Top questions & answers from this webinar
Q: What are some of the things that you think consumers miss that they can actually ask for during the car buying experience?
Answer: Dave: Well, I think there is too much of information during the car buying experience. There is so much to learn about the features available for a vehicle if you don't have one picked out yet. There's too much financial information that people never care if they do apply for loans more than they ever have to. There's usually a part of the experience, where there are dealers trying to sell you their extra services or a little more insurance, like wheels and tires and things like that. I think when the dealers hand over the keys and walks you through the vehicle, they should really condense the six or 10 features that you absolutely need to know. One of the dealers I know conducts Saturday classes for some of the features of the vehicle.
Ken: I love the idea of having a sort of core feature classes. It also ingrains loyalty as it brings people back together. On the flip side, you're talking too much of data.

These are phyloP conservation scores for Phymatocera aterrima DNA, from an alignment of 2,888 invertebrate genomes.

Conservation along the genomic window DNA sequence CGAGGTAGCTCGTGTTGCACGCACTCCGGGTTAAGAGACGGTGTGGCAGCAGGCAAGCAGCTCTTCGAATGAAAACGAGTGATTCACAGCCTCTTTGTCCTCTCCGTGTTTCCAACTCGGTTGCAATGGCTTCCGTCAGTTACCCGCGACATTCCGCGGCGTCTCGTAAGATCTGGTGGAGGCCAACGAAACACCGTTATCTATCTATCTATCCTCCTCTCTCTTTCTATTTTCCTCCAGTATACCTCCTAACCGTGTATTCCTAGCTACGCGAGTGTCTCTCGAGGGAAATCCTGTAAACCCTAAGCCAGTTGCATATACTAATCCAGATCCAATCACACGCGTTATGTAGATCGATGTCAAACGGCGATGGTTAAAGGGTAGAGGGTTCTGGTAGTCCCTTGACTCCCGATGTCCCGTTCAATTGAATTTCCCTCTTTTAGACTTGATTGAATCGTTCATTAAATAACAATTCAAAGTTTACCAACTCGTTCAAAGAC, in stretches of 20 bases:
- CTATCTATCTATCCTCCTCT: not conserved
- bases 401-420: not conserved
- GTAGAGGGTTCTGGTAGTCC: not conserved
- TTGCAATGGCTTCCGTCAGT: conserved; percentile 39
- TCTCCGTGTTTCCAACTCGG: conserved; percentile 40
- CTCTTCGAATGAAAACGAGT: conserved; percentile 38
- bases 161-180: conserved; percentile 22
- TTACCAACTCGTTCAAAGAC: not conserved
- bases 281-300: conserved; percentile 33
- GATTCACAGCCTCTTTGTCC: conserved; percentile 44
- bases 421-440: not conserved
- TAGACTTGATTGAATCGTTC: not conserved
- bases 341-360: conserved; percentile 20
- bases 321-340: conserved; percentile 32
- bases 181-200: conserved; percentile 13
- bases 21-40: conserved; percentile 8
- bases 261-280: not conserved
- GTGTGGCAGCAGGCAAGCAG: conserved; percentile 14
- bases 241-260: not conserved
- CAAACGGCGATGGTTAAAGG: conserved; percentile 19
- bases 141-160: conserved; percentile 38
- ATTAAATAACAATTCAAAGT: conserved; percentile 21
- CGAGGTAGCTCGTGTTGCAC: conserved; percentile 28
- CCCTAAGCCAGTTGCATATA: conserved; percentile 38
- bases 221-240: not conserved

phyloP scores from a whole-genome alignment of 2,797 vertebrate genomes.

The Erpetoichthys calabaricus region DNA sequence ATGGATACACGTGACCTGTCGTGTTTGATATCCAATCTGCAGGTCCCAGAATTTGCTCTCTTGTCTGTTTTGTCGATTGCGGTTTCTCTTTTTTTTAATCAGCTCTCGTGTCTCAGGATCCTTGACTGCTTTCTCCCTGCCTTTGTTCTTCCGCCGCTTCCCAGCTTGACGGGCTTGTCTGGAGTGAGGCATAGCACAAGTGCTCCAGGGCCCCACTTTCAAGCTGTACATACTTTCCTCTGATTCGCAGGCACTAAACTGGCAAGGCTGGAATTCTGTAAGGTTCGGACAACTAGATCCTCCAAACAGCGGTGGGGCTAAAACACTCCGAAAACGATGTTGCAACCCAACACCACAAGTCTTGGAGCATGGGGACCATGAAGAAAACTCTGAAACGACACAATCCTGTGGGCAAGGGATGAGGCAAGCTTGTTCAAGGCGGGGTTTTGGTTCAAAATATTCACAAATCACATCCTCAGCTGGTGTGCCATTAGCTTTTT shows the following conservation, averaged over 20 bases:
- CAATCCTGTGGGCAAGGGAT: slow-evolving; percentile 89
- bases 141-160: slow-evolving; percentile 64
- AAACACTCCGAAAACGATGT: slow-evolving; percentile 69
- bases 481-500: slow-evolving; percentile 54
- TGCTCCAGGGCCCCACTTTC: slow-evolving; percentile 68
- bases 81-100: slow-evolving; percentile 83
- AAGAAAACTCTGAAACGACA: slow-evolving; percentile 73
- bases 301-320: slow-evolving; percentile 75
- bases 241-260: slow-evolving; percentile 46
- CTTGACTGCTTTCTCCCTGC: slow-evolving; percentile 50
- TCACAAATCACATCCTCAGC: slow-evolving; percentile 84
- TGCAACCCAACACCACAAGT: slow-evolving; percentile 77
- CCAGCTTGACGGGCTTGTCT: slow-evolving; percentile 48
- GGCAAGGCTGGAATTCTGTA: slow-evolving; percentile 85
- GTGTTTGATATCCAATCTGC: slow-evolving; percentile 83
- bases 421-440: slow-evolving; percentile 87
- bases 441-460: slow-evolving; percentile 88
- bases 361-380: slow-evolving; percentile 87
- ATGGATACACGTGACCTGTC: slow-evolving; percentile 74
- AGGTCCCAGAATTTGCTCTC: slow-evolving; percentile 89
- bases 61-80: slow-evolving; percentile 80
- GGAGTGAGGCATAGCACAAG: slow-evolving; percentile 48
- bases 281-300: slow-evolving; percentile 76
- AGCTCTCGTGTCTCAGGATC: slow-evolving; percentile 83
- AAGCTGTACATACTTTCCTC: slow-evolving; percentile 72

Q: What's one thing you would like to either keep or get rid of the process as we emerge to the normal?
Answer: Dave: The timeliness of the service and the timeliness of the whole sales process is paramount to the customer. Some of it can't be tied down like the financial part with with loans and so forth, as they do require some handshakes between the dealerships, the customers and the banks, but the rest of it should be, in my opinion, a little more efficient than it is so. If I was to change one thing that's to listen to the customer if you're going to ask them a question. Be cognizant that you should be responding to the feedback with a countermeasure of some kind, and it doesn't matter if it's a product or process.
Q: what are the one or two things that you see that have changed that will probably never go back?
Answer: Dave: This industry historically has moved slowly and been resistant to change so. That includes both the OEM and customers, so there will always be an alignment for dealerships to continue. They have proven processes for sales and services and there will always be customers who wants to touch and feel products and look someone in the eye. I came to a large degree it's not going to change too much, but I do think there's a good portion of the general public, where car buying experience will change forever. I think even the traditional automotive companies will create a path of catering to that customer who just simply doesn't want to be there. For many it's a stressful and uncomfortable situation and they would rather avoid it so that customer will choose a vehicle online, feel comfortable enough to have it delivered and pass all the paperwork electronically. Many dealers are likely to continue to retrieve and drop off vehicles, and many of the premium brands already do that. So perhaps dealerships will take the opportunity and reduce the floor space as well and save on that expensive real estate.